I hope that days like today never get easier and that my heart always aches when we have to say “Goodbye” rather than “See you later”. The depth of my sadness reflects the abundance of love and respect I have for the HKRT team. Razzle knew peace and happiness because a group of people pooled their talents and resources to give her a chance. Today, this group is hurting but we are lead by our hearts and will continue to do what’s right, not what’s easy.
RIP Razzle Dazzle
HKRT receives multiple intake requests each day, and more times than we want to
count, we have to say no. The biggest reasons for that are a lack of volunteer/foster
support and funding. The first question we ask ourselves is “Where will the dog go if we say yes?” We take into consideration size, age, sex, and the type of issues needing to be addressed. Surprisingly, funding is easier to find in emergency or urgent situations than foster homes are. But don’t let that fool you into thinking we have funds aplenty. Our number one job is fundraising because without money we cannot responsibly care for our dogs.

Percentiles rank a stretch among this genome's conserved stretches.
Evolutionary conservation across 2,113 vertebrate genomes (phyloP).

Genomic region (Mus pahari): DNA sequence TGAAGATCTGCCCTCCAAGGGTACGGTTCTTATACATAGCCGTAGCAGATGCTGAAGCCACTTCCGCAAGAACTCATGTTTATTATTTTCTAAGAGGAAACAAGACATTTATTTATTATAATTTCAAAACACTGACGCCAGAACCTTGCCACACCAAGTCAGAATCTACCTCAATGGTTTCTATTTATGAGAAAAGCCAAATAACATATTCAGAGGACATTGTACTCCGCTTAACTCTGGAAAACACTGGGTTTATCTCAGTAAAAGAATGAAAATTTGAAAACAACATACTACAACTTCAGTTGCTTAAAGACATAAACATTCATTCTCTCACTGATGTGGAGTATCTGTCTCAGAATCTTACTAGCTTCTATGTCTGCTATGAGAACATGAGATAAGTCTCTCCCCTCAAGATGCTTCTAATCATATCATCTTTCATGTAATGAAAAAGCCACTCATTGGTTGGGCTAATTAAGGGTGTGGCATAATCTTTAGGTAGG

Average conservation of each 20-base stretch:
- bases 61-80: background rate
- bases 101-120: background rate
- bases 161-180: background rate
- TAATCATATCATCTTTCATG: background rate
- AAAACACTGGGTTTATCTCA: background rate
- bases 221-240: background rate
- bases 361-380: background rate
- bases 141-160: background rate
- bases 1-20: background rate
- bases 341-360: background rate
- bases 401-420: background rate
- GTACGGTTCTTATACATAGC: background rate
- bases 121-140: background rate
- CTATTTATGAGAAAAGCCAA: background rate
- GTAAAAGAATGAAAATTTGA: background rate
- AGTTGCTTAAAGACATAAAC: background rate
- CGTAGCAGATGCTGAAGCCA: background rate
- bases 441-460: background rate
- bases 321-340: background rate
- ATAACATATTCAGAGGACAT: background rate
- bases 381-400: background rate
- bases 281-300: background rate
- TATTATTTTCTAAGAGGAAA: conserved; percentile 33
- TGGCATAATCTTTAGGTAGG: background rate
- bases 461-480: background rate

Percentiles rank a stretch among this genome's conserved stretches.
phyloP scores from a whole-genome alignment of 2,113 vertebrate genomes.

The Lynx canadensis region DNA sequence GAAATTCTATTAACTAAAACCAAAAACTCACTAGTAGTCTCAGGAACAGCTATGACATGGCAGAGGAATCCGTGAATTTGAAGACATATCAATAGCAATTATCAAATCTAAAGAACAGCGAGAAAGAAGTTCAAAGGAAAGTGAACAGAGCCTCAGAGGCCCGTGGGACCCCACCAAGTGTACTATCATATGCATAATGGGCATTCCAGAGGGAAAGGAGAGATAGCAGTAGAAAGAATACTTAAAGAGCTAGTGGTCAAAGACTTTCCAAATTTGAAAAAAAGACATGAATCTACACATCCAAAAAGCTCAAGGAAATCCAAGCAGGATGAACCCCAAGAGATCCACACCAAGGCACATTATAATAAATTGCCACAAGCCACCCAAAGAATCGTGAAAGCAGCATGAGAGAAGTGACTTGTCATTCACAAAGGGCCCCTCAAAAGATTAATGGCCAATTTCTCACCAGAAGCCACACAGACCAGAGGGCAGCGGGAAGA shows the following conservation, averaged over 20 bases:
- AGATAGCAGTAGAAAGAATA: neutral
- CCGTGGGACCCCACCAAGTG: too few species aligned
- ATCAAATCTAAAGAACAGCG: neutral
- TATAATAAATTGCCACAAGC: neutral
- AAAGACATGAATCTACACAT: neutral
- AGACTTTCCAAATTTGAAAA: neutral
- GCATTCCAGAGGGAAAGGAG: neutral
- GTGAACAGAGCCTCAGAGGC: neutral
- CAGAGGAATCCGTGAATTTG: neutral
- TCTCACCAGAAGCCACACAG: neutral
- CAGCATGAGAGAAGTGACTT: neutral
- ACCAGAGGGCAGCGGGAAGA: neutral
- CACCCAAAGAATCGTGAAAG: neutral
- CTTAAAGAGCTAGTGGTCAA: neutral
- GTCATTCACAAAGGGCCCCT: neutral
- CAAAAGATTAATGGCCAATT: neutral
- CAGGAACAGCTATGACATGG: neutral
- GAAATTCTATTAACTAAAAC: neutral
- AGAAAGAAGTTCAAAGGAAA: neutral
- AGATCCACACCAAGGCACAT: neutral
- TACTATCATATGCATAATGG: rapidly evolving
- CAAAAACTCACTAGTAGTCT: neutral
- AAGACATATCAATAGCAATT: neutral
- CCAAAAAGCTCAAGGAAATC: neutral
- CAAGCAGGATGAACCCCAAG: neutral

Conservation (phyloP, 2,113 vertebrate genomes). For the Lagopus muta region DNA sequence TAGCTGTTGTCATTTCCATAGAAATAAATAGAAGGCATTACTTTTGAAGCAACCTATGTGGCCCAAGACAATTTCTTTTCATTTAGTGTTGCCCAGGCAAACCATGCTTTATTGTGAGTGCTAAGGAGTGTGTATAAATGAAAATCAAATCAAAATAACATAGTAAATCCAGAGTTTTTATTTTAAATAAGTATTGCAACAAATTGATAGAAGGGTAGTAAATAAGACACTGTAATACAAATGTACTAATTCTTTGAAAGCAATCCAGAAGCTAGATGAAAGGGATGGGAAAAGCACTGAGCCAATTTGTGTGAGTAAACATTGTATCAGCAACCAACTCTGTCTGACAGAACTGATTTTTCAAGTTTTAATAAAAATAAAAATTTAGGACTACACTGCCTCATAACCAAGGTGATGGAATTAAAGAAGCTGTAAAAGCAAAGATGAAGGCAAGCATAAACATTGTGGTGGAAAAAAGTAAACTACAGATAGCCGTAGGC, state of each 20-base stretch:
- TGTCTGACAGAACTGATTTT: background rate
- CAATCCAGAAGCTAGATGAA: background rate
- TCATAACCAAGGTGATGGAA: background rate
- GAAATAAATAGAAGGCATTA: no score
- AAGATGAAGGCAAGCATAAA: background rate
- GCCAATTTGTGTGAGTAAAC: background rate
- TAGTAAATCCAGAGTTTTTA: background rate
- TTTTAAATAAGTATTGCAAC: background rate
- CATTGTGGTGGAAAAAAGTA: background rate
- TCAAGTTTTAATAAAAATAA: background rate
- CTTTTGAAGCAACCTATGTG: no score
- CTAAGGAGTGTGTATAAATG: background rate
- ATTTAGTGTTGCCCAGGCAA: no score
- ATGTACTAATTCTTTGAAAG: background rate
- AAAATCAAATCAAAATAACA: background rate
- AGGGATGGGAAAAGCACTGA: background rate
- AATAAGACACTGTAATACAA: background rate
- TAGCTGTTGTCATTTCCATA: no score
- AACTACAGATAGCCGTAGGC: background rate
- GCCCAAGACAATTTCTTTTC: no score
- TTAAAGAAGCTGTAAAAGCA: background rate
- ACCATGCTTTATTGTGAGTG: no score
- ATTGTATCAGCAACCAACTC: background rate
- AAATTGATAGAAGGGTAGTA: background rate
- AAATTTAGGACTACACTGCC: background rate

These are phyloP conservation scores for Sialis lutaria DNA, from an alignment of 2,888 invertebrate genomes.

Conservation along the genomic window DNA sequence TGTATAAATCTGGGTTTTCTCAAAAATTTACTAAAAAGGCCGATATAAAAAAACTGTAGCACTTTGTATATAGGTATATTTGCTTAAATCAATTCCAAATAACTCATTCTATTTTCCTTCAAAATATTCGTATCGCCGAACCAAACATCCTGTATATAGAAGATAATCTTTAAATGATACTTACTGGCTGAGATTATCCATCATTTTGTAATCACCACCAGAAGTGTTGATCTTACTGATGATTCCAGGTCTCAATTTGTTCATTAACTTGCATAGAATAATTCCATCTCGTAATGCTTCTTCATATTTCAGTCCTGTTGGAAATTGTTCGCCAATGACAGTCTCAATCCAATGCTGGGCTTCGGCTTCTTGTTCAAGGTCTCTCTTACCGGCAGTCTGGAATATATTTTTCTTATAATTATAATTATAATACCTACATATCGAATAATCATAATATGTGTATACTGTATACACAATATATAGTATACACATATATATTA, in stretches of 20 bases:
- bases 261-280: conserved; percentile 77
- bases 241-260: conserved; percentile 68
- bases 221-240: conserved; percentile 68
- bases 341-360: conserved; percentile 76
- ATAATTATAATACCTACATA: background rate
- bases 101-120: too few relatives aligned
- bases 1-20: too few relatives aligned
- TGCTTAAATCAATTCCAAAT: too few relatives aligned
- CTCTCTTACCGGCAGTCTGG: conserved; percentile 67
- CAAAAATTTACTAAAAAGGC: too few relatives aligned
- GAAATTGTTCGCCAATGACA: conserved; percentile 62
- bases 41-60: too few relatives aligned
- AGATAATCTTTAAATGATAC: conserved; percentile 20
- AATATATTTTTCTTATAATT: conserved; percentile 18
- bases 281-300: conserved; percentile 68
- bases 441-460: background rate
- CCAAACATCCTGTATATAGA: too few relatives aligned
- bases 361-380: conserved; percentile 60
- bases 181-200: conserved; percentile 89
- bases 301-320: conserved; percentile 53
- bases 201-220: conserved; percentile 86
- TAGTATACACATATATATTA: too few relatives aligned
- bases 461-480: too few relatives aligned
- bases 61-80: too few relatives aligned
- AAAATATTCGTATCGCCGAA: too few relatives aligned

When assessing whether we have space for a new dog in the program, we must
consider the fosters we have willing and able to take them. As of now, we do not have a facility or sanctuary to house our dogs which limits who we can take. The handful of
foster families we have are wonderful but there is only so much time in the day and
space in their homes. We simply cannot keep up with the demand without more
dedicated foster homes. HKRT covers all expenses for our dogs while they are in the